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The Russian Origins of the First World War Hardcover – December 30, 2011

3.8 out of 5 stars 37 customer reviews

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Editorial Reviews

Review

This book should forever change the ways we have understood the role of Russia in the First World War. (Michael S. Neiberg, author of Dance of the Furies: Europe and the Outbreak of World War I)

A bold reinterpretation of the Russian Empire's entry into the First World War. McMeekin argues that Russia believed a European war to be in its interest, that it sought to humiliate Vienna, and that it hoped to conquer Constantinople and the Ottoman Straits. (Mustafa Aksakal, author of The Ottoman Road to War in 1914)

The Russian Origins of the First World War is a polemic in the best sense. Written in a lively and engaging style, it should provoke a much-needed debate on Russia's role in the Great War. (Michael Reynolds, author of Shattering Empires: The Clash and Collapse of the Ottoman and Russian Empires, 1908-1918)

Going against a century of received wisdom, Bilkent University professor McMeekin offers a dramatic new interpretation of WWI...Rifling the archives, analyzing battle plans, and sifting through the machinations of high diplomacy, McMeekin reveals the grand ambitions of czarist Russia, which wanted control of the Black Sea straits to guarantee all-weather access to foreign markets. Maneuvering France and England into a war against Germany presented the best chance to acquire this longed-for prize. No empire had more to gain from the coming conflict, and none pushed harder to ensure its arrival. Once unleashed, however, the conflagration leapt out of control, and imperial Russia herself ranked among its countless victims. (Publishers Weekly 2011-09-26)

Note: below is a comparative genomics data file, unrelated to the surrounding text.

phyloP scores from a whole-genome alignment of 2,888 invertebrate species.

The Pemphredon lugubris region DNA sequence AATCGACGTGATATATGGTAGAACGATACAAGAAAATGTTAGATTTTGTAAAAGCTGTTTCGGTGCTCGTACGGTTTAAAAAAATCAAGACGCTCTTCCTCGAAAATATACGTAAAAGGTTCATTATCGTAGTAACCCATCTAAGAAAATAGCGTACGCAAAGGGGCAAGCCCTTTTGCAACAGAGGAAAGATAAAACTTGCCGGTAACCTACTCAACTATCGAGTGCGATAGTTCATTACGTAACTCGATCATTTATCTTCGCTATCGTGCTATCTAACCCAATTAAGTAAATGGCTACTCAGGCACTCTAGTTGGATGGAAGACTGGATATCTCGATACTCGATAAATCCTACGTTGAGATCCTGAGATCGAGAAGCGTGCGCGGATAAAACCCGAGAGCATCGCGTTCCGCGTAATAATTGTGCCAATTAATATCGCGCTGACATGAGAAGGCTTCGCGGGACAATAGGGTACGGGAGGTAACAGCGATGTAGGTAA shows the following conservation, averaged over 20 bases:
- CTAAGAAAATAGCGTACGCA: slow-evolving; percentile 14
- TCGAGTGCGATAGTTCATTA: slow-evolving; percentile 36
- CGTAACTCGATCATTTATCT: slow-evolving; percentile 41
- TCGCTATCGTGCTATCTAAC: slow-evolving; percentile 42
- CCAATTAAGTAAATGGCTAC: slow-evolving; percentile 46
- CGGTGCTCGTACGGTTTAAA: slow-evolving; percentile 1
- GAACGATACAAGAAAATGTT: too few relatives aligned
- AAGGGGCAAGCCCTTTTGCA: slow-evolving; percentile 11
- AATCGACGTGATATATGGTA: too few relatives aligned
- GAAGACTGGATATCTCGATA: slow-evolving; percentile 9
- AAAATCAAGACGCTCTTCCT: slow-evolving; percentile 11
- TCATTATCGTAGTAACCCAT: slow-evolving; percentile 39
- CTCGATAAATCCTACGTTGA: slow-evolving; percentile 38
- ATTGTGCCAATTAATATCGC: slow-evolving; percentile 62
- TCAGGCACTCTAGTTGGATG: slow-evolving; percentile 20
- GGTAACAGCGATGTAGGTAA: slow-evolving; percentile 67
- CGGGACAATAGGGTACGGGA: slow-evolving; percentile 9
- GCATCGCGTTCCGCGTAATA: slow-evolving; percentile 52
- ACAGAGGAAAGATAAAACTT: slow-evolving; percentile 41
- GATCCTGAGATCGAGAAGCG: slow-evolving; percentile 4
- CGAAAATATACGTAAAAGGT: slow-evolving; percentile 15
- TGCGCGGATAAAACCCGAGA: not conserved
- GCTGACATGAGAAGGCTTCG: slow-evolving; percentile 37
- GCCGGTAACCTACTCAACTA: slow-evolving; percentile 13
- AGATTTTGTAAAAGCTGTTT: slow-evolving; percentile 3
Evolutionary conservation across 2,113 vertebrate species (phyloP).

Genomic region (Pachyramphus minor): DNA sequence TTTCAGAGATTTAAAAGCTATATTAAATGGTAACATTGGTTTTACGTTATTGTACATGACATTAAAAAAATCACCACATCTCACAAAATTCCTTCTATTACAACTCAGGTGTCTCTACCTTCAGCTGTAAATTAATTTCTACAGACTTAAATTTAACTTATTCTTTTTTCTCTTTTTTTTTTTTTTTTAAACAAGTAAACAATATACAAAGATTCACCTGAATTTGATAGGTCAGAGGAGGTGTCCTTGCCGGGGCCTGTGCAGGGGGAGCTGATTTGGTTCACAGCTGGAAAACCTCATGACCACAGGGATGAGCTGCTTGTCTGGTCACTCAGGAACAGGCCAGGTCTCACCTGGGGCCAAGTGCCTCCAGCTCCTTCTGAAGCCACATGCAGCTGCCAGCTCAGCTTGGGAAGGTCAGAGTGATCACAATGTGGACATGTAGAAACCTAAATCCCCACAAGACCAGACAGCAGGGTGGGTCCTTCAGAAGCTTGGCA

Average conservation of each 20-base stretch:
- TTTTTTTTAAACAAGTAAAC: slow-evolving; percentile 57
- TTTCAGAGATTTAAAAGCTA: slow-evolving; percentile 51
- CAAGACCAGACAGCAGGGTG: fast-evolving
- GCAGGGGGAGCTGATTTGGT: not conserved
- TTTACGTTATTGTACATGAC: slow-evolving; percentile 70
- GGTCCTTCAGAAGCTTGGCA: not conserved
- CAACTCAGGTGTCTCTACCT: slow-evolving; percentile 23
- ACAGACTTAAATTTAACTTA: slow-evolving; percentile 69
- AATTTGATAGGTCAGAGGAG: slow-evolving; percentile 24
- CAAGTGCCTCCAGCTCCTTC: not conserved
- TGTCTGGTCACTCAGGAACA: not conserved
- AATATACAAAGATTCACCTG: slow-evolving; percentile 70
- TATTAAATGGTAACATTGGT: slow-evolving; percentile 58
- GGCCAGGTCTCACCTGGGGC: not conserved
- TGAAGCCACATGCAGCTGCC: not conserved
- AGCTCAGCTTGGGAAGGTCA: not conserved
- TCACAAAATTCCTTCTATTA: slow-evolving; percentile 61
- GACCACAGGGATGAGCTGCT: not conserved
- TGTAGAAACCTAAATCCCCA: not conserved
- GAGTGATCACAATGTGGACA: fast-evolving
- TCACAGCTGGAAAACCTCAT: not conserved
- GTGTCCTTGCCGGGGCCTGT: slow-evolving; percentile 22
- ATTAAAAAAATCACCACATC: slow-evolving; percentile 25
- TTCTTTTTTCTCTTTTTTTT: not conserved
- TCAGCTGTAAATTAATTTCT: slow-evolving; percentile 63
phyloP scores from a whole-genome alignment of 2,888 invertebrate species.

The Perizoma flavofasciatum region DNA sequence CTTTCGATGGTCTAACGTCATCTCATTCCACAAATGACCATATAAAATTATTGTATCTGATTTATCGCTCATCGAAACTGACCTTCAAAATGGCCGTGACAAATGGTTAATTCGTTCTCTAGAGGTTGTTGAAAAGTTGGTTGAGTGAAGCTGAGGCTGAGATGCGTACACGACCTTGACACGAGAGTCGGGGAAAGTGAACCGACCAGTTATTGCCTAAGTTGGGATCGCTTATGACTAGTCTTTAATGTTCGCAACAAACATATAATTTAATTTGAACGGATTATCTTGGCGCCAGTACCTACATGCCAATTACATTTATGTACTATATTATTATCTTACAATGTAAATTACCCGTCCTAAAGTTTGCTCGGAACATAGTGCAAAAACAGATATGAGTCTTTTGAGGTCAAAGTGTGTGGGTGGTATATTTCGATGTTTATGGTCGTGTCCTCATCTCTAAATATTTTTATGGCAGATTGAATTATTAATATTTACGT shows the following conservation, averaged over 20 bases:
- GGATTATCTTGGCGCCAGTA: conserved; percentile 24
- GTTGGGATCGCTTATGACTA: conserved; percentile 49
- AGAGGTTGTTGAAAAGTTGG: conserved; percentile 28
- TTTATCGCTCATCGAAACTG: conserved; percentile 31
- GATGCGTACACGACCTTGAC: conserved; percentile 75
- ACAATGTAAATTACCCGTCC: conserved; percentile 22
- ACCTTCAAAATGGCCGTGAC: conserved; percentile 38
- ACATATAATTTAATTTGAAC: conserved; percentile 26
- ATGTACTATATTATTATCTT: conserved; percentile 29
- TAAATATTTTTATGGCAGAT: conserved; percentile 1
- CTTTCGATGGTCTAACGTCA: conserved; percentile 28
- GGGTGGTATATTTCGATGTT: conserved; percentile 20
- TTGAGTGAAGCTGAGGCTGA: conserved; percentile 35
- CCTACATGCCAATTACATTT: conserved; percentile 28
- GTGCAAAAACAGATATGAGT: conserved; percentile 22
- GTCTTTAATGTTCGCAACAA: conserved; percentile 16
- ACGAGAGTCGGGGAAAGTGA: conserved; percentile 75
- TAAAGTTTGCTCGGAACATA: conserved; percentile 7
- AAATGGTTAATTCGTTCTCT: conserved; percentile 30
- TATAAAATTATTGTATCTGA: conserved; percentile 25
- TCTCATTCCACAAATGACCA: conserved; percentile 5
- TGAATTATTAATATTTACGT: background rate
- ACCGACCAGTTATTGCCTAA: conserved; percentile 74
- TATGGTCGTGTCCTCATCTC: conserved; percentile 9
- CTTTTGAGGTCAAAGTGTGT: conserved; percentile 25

Casting a contrarian eye on the first major conflict of the twentieth century, Sean McMeekin finds the roots of WWI inside Russia, whose leaders deliberately sought--for their own ends--to expand a brawl that the Germans wanted to keep local. The author tracks the fallout of these antique plots right down to the present geopolitical landscape. (Barnes & Noble Review 2012-01-13)

An entirely new take on the origins of World War I comes as a surprise. If war guilt is to be assigned, this book argues, it should go not only (or even primarily) to Germany--the long-accepted culprit--but also to Russia...Bold reading between the lines of history. (Robert Legvold Foreign Affairs 2012-01-01)

As Sean McMeekin argues in this bold and brilliant revisionist study, Russia was as much to blame as Germany for the outbreak of the war. Using a wide range of archival sources, including long-neglected tsarist documents, he argues that the Russians had ambitions of their own (the dismantling of the Austro-Hungarian and Ottoman empires, no less) and that they were ready for a war once they had secured a favorable alliance with the British and the French. (Orlando Figes Sunday Times 2012-01-01)

The book is a refreshing challenge to longstanding assumptions and shifted perspectives are always good. (Miriam Cosic The Australian 2012-03-03)

About the Author

Sean McMeekin is Assistant Professor of History at Koç University in Istanbul, Turkey.
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Product Details

  • Hardcover: 344 pages
  • Publisher: Belknap Press; First Edition edition (November 30, 2011)
  • Language: English
  • ISBN-10: 0674062108
  • ISBN-13: 978-0674062108
  • Product Dimensions: 6.5 x 1 x 9.5 inches
  • Shipping Weight: 1.5 pounds (View shipping rates and policies)
  • Average Customer Review: 3.8 out of 5 stars  See all reviews (37 customer reviews)
  • Amazon Best Sellers Rank: #293,308 in Books (See Top 100 in Books)

Customer Reviews

Top Customer Reviews

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In the arena of history of the First World War, Fritz Fischer has for decades stood above all other historians with his narrative, `Griff nach der Weltmacht' (or `Germany's Aims in the First World War' in English). This work, demonstrating a mastery of German and Austrian sources, for decades stood as THE overwhelming proof of Germany's bid to begin the Great War in order to secure its place as a world power. Numerous historians since its publication have delved into it and included it as an indispensible addition to the bibliographies of their own works.